Romanticism 1770 – 1850

Dominant cultural tendency in the Western world in the late 18th and early 19th centuries It caused a re-evaluation of the nature of art and the role of the artist in society Significantly, from the 1790s it was a self-proclaimed movement, the first such, and so initiated a tradition that has remained in Western culture since Romanticism was rejected or ignored by most of the major artists later seen as associated with it, but it nevertheless identified several key tendencies of the period Though hard to define precisely, it essentially involves: 1) placing emotion and intuition before (or at least on an equal footing with) reason; 2) a belief that there are crucial areas of experience neglected by the rational mind; and 3) a belief in the general importance of the individual, the personal and the subjective In fact it embodies a critique of that faith in progress and rationality that had characterized the main trend of Western thought and action since the Renaissance

Romanticism (also the Romantic era or the Romantic period) was an artistic, literary, musical and intellectual movement that originated in Europe toward the end of the 18th century and in most areas was at its peak in the approximate period from 1800 to 1850 Romanticism was characterized by its emphasis on emotion and individualism as well as glorification of all the past and nature, preferring the medieval rather than the classical It was partly a reaction to the Industrial Revolution, the aristocratic social and political norms of the Age of Enlightenment, and the scientific rationalization of nature—all components of modernity It was embodied most strongly in the visual arts, music, and literature, but had a major impact on historiography, education, and the natural sciences It had a significant and complex effect on politics, and while for much of the Romantic period it was associated with liberalism and radicalism, its long-term effect on the growth of nationalism was perhaps more significant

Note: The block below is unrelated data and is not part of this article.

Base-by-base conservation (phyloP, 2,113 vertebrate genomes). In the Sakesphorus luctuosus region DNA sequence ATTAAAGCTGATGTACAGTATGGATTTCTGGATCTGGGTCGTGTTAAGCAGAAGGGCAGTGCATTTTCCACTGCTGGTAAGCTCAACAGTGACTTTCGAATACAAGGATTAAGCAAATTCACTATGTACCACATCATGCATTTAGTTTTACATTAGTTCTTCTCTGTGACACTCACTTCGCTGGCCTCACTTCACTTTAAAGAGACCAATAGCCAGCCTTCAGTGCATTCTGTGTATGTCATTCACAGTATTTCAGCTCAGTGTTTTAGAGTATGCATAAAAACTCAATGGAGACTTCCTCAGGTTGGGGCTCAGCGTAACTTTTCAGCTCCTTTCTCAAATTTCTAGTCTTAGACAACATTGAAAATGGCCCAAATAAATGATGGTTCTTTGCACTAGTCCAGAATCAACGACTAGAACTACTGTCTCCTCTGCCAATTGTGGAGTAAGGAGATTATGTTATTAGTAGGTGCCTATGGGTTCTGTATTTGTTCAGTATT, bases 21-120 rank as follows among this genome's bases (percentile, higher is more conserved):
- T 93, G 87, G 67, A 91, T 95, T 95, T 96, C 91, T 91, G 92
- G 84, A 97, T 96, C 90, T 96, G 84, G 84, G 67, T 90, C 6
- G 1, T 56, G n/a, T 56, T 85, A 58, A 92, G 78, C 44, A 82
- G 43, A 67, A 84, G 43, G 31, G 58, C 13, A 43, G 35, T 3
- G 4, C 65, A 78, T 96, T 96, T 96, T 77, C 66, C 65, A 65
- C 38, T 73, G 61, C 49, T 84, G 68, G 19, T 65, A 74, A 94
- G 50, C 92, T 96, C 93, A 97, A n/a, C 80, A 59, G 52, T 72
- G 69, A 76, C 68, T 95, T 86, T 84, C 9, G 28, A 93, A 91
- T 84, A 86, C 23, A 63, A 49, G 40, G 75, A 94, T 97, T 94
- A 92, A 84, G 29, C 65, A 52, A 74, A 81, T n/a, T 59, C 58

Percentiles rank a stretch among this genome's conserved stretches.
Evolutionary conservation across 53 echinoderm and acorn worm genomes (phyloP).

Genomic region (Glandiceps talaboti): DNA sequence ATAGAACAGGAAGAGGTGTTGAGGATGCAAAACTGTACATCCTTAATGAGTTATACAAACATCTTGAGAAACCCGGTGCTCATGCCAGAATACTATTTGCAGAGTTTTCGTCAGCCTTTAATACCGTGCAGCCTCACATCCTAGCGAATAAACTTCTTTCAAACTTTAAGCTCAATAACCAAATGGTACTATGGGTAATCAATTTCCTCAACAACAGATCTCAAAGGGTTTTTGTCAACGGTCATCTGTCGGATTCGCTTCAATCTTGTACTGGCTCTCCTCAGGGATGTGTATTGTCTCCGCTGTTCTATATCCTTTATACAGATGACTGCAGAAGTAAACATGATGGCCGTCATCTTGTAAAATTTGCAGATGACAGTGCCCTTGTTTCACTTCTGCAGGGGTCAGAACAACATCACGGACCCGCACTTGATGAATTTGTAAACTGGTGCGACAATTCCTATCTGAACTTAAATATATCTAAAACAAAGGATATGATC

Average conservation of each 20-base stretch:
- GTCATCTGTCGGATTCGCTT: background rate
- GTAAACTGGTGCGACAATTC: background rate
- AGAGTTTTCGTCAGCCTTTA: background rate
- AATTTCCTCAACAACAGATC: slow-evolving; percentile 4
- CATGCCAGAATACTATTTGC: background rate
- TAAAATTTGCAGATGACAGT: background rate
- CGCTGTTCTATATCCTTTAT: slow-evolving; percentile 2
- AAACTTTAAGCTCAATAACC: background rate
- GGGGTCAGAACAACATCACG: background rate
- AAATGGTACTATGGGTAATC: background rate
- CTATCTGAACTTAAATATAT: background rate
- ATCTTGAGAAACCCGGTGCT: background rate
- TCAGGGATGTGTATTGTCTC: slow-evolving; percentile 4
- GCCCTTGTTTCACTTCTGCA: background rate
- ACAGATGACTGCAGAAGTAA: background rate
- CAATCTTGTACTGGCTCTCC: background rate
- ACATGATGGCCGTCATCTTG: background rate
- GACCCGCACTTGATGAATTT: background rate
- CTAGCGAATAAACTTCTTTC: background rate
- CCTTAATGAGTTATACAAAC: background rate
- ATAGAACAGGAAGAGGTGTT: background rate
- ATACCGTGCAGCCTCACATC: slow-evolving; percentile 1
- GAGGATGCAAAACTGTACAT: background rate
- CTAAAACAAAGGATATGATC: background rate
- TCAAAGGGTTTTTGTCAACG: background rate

Ernst Fries

Ernst Fries (born June 22, 1801 in Heidelberg, Kurpfalz, dead October 11, 1833 in Karlsruhe, Grand Duchy of Baden) was ...
Read More

Karl Friedrich Schinkel

Karl Friedrich Schinkel (born March 13, 1781 in Neuruppin, 9th October 1841 dead in Berlin), was one of the most ...
Read More

Johann Friedrich Overbeck

Johann Friedrich Overbeck (Lübeck, Germany, 3 July 1789 – 12 November 1869), was a German painter draftsman and illustrator. He ...
Read More

Karl Friedrich Lessing

Karl Friedrich Lessing (born 15 February 1808 in Breslau, died June 5, 1880 in Karlsruhe) was a German historical and ...
Read More

Carl Frederik von Breda

Carl Frederik von Breda (Stockholm, August 16, 1759 - December 1, 1818 ) was a Swedish painter. He is most ...
Read More

Botong Francisco

Carlos Villaluz Francisco (Angono, November 4, 1912 - March 31, 1969), also known as his nickname Botong, was a Filipino ...
Read More

Marià Fortuny

Marià Fortuny i Marsal (Reus, El Baix Camp, June 11, 1838 - Rome, November 21, 1874), was the leading Catalan ...
Read More

Antonio Fontanesi

Antonio Fontanesi (Reggio Emilia, February 23, 1818 - Turin, April 17, 1882) was an Italian painter and engraver who lived ...
Read More

Pedro Figari

Pedro Figari Solari (Montevideo, June 29, 1861 - July 24, 1938) was a Uruguayan painter, lawyer, writer, and journalist. One ...
Read More

Jūlijs Feders

Jūlijs Voldemārs Feders (June 19, 1838, Kokenhausen (now Koknese), Livonian province-January 19, 1909, Nizhyn, Chernigov province) was a Latvian painter, ...
Read More

François-Xavier Fabre

François-Xavier Fabre (born on April 1, 1766 and died on March 16, 1837 in Montpellier in France, baron in 1828), ...
Read More

Frederic Edwin Church

Frederic Edwin Church (born in Hartford, Connecticut on May 4, 1826 and died April 7, 1900 in Greenport, New York) ...
Read More

Albert Edelfelt

Albert Gustaf Aristides Edelfelt (21 July 1854 Porvoo - 18 August 1905 Porvoo) was a Finnish painter, graphic artist and ...
Read More

Jules Dupré

Jules Dupré, (born in Nantes on April 5, 1811 and died at L'Isle-Adam on October 6, 1889). Dupré's colour is ...
Read More

Thomas Doughty

Thomas Doughty (Jul 19, 1793 - Jul 22, 1856) was an American artist of the Hudson River School. Born in ...